|Speaker:|| Linda Sharples|
|Affiliation:|| London School of Hygiene and Tropical Medicine|
|When:|| Thursday 5th October 2017|
|Abstract:|| A number of features of surgical interventions make their evaluation in randomised trials more difficult. For example, new procedures may be technically difficult to deliver so that surgical performance takes time to stabilise and outcomes may vary over time and between different surgeons. Moreover, there is a lack of trials culture among surgeons, so that efficient designs that are acceptable to the community are required. This talk will review some of the practical and technical issues involved in evaluations of surgical interventions, focusing on our work on the use of routine databases to explore learning curves, clustering between surgeons and the multiple component nature of the interventions. Some implications for design and analysis will be discussed and the limitations will be illustrated through the AMAZE trial in cardiac surgery patients who have a history of atrial fibrillation (irregular heart rhythm).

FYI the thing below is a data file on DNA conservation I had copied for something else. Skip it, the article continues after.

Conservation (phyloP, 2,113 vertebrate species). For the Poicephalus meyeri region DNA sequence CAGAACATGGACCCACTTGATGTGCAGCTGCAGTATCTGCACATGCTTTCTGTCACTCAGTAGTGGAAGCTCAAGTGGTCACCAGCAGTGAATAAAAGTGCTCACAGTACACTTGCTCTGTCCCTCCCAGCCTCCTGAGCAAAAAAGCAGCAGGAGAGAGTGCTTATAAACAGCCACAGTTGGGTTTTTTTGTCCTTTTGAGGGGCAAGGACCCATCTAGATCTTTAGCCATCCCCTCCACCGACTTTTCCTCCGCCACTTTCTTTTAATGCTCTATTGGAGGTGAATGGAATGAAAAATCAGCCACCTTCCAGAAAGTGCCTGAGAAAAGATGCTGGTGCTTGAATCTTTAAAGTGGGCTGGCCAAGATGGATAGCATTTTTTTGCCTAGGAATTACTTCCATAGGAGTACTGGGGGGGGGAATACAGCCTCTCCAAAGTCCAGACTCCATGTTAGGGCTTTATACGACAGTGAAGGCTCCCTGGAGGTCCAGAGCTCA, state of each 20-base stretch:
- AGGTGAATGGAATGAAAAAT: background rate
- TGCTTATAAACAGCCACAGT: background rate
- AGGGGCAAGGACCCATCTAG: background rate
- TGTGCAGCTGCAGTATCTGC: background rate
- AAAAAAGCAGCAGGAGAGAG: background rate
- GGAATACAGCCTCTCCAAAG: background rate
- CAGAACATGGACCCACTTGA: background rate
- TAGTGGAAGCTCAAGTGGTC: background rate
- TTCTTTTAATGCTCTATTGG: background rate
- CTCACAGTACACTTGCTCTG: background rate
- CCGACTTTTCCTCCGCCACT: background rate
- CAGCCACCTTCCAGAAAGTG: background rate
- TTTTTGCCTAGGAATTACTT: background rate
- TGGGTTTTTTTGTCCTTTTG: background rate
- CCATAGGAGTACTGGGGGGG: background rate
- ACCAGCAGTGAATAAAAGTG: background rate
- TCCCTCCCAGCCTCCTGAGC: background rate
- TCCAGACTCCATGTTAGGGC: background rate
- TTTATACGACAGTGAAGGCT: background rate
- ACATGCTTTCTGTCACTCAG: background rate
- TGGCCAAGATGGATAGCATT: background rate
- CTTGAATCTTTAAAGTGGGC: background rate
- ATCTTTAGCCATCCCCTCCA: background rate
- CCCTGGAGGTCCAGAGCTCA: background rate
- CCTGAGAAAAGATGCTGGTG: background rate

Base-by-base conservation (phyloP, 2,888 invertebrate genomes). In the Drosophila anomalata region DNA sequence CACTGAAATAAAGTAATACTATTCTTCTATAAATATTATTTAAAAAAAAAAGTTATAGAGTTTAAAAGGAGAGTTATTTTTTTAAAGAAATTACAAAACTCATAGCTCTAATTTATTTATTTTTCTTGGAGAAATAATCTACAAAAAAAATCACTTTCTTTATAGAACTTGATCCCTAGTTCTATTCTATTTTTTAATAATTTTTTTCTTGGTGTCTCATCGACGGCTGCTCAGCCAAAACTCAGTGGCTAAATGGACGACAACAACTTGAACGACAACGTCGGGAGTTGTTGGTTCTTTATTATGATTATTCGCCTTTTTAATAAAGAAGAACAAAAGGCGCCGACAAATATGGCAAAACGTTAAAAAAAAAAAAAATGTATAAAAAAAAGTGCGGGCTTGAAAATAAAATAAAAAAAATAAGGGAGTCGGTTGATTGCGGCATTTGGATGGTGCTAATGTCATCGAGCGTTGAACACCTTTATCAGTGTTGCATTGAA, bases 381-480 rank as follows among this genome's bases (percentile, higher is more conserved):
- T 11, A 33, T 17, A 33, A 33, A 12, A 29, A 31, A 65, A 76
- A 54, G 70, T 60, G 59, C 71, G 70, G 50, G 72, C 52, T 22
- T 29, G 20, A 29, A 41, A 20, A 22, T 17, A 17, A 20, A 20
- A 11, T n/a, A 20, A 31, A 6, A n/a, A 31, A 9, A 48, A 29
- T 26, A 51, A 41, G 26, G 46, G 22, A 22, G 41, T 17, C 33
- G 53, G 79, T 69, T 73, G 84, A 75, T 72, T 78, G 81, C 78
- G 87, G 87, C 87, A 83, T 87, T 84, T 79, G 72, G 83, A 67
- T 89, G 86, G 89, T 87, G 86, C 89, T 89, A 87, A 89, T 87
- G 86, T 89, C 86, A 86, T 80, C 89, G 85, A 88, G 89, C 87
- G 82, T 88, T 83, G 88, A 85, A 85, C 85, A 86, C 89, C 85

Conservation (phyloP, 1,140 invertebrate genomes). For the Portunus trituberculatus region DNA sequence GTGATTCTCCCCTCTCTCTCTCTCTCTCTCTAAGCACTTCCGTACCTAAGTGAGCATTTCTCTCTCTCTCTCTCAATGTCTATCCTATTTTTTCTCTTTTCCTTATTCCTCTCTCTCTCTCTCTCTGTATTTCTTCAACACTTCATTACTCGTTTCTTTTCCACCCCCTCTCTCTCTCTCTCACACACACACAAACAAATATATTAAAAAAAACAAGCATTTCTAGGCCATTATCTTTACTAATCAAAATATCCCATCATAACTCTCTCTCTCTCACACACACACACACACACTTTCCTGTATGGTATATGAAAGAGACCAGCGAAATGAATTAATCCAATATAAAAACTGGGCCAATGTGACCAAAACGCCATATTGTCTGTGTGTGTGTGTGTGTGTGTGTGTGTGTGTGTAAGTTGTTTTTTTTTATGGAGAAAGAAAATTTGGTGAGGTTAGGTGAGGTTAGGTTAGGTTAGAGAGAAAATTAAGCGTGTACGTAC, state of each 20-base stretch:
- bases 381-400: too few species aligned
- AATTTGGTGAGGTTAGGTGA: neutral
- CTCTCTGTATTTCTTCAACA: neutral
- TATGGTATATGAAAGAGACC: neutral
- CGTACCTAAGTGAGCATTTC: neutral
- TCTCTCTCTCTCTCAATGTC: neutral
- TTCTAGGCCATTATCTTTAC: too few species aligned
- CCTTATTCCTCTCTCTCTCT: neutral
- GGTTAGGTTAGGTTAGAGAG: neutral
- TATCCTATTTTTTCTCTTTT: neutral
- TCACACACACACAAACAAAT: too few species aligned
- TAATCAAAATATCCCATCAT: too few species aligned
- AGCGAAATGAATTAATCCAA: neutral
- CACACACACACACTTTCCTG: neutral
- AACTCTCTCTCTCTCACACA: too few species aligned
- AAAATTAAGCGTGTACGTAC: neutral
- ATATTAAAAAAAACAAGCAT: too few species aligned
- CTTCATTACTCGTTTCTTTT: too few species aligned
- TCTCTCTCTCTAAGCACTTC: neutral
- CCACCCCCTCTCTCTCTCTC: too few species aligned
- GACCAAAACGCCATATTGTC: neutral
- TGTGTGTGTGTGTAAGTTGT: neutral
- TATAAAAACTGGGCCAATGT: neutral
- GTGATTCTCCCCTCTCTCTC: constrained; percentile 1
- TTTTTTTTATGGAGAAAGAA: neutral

|Note:|| L. Sharples is Professor of Medical Statistics at London School of Hygiene and Tropical Medicine, Honorary Professor of Statistics at Leeds Institute of Clinical Trials Research, and Visiting Researcher at MRC Biostatistics Unit, University of Cambridge. First class degree in Maths, PhD in Bayesian Statistics for hierarchical models, 30 years experience working in medical statistics, with 15 years as a MRC programme leader, developing statistical methodology for health technology assessment and applications to cardiac and thoracic diseases. |